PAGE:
Home > Case Studies > Day in the life of a SafeLane deminer in Mozambique

Day in the life of a SafeLane deminer in Mozambique

Meet Magalhaes, a SafeLane deminer working in Mozambique, clearing a path through heavy bush and risking his life to keep his community safe.

Learn more, speak to the team

Mozambique is a stunning country that boasts a wealth of natural resources.  However, because of historic conflict which resulted in the nation being widely affected by landmine and unexploded ordnance contamination, these resources have been under-utilised - until now. 

Mozambique: a haven of natural resources and renewable energy sources

Natural resources include, but are by no means limited to:

  • High quality iron ore,
  • The rare mineral tantalite,
  • Gold,
  • Graphite,
  • Marble,
  • Bentonite,
  • and limestone.

As well as its valuable natural resources, solar levels and trade winds make Mozambique an ideal location for investment into the development of renewable energy.

Thanks to political stabilisation after the peace accord of 1992 and the years of demining and battle area clearance that followed, Mozambique is now a safer country ready for international investment.  Consequently, many of the world’s leading energy companies are planning developments in-country.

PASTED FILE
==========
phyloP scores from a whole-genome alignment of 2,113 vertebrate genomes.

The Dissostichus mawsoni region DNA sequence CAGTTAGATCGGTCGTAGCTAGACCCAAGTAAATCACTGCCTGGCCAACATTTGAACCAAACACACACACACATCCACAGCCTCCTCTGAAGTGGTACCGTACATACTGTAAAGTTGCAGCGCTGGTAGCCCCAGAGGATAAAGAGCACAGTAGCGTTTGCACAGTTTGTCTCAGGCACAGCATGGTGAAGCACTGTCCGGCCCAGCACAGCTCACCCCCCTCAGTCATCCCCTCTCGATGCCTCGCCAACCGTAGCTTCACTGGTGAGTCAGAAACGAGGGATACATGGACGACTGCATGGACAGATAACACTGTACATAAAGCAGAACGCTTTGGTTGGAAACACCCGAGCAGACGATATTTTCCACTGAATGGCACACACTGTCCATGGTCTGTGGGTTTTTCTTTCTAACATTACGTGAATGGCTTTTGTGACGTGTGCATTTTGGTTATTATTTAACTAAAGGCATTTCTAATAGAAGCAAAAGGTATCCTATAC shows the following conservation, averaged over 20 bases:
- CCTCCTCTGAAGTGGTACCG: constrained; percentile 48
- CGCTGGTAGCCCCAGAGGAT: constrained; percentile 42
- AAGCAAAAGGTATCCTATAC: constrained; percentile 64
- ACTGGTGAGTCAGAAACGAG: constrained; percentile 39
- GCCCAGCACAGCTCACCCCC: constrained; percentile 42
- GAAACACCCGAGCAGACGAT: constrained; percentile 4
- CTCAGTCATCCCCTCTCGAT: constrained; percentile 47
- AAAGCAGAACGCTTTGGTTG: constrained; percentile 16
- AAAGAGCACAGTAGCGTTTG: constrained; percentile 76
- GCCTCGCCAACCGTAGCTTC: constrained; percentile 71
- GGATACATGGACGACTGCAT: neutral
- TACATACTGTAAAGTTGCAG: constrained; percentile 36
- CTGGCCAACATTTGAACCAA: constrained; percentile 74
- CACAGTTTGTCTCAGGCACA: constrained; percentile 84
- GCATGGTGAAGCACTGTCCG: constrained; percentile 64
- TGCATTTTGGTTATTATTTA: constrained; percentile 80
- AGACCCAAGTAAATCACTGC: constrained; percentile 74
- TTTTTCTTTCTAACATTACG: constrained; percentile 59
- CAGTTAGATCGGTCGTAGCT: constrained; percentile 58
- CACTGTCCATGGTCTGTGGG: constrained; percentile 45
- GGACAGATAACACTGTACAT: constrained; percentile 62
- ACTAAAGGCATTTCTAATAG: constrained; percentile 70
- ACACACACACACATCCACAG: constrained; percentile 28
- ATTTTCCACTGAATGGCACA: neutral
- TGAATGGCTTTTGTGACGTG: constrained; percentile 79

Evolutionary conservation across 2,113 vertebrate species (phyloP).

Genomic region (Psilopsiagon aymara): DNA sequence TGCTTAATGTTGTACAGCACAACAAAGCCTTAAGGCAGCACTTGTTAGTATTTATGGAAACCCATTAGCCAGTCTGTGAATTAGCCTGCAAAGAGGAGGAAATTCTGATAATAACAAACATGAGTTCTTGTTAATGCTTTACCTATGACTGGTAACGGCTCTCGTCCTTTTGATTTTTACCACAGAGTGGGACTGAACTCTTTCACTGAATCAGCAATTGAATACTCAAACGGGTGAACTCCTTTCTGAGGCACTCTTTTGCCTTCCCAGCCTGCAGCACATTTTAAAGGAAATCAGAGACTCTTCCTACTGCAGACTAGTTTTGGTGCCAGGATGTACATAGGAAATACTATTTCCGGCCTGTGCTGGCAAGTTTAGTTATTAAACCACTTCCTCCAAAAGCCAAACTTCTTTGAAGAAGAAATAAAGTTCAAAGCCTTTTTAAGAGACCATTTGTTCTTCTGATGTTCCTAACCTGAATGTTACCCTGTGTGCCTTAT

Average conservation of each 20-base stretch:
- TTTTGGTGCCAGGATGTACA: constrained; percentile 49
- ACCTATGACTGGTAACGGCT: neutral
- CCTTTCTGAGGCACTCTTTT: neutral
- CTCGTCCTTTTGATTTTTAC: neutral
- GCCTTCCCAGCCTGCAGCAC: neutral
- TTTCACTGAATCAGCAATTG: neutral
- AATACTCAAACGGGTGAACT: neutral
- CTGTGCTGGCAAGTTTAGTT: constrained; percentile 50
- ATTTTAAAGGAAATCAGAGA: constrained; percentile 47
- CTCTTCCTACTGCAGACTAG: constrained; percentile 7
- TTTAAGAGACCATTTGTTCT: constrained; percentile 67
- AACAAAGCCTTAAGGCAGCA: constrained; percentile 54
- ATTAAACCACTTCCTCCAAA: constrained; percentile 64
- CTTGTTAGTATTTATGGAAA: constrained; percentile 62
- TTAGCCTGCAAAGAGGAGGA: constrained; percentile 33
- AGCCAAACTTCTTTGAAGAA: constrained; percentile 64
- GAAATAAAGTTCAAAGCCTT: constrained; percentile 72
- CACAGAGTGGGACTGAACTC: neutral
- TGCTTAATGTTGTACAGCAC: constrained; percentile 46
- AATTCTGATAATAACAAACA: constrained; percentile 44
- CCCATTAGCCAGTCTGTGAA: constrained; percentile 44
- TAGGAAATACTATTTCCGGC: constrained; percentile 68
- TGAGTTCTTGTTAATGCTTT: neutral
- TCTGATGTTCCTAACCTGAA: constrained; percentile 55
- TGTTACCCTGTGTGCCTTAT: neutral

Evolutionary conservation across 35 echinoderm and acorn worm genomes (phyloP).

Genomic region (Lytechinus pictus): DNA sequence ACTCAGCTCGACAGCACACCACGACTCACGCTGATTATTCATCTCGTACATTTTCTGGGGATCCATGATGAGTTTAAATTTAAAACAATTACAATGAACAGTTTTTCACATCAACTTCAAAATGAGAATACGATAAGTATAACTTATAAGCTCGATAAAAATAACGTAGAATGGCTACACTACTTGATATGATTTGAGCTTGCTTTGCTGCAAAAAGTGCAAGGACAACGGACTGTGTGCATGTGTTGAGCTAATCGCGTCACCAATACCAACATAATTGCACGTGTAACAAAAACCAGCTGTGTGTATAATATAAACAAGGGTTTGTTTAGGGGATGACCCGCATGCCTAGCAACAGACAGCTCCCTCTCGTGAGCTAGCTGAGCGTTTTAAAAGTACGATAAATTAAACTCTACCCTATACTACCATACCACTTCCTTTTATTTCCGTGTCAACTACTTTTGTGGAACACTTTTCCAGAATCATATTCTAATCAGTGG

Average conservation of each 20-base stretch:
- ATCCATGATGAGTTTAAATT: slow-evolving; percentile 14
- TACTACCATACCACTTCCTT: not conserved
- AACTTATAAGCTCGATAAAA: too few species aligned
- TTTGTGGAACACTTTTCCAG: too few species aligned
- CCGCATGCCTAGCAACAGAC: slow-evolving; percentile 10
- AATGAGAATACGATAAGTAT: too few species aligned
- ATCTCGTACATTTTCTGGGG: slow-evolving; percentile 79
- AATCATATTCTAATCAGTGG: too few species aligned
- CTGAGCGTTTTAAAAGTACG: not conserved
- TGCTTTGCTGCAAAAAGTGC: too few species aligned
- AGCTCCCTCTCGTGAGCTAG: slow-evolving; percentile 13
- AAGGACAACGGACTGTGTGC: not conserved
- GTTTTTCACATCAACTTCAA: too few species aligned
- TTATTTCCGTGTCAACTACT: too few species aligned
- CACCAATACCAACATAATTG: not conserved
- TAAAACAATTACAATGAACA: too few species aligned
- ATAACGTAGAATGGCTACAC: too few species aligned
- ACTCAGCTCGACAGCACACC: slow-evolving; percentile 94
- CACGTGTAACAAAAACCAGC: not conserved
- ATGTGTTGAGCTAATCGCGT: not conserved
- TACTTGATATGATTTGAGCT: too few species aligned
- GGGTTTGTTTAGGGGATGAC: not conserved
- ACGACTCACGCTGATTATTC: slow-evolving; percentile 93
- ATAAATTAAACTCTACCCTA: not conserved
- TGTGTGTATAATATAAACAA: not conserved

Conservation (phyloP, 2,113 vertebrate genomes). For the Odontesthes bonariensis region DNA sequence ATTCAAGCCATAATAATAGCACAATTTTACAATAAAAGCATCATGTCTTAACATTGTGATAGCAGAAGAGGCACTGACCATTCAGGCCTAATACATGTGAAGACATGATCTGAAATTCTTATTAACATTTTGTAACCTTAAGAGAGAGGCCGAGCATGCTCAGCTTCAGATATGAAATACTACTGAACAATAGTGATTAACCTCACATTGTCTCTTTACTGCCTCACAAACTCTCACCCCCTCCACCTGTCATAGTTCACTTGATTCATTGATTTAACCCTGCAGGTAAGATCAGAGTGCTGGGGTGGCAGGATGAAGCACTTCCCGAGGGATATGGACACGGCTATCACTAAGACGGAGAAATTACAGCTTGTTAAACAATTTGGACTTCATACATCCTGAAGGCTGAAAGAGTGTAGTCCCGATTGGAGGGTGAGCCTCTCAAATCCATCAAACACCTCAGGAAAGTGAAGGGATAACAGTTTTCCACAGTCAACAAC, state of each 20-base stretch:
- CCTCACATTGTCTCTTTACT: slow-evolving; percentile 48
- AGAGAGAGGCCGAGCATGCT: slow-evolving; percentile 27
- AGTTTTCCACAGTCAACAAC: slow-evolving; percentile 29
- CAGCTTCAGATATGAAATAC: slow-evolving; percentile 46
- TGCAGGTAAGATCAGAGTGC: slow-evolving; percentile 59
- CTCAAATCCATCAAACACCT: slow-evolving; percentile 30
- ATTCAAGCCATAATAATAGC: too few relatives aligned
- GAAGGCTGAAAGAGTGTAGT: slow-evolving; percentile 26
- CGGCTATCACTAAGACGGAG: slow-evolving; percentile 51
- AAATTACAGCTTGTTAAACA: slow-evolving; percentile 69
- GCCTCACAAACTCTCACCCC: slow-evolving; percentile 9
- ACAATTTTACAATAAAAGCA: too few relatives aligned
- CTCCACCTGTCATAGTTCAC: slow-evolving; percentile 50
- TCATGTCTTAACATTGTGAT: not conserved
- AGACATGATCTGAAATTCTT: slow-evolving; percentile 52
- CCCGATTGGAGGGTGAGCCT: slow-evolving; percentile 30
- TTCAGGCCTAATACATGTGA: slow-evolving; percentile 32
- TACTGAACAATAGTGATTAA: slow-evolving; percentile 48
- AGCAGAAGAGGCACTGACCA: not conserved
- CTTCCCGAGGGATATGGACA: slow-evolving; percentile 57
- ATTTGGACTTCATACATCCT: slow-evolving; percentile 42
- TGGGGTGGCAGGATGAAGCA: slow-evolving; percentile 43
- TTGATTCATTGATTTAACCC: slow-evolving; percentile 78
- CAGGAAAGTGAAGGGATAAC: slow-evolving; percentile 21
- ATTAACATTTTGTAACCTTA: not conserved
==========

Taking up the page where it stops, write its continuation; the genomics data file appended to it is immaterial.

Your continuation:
In spite of a steadily growing GDP, Mozambique is still a developing country that is deeply affected by poverty.  New green energy developments can create employment opportunities for local nationals, as well as helping the world move towards a future fuelled by clean, renewable energy.

SafeLane: supporting the safe development of construction, infrastructure and energy projects in Mozambique since 2004

SafeLane Global (formerly BACTEC) Mozambique Lda. has been working in Mozambique, demining and mitigating the risks of all explosive threats since 2004.  The team knows the landscape, the risks, and has proven their value for humanitarian, governmental, and commercial clients alike, keeping their clients’ personnel safe and their projects on track and on budget.

Meet just one of our dedicated team of deminers, all of whom work loyally for SafeLane to mitigate explosive and environmental threats to our clients:

SafeLane's deminers - protecting lives in Mozambique with unexploded ordnance clearance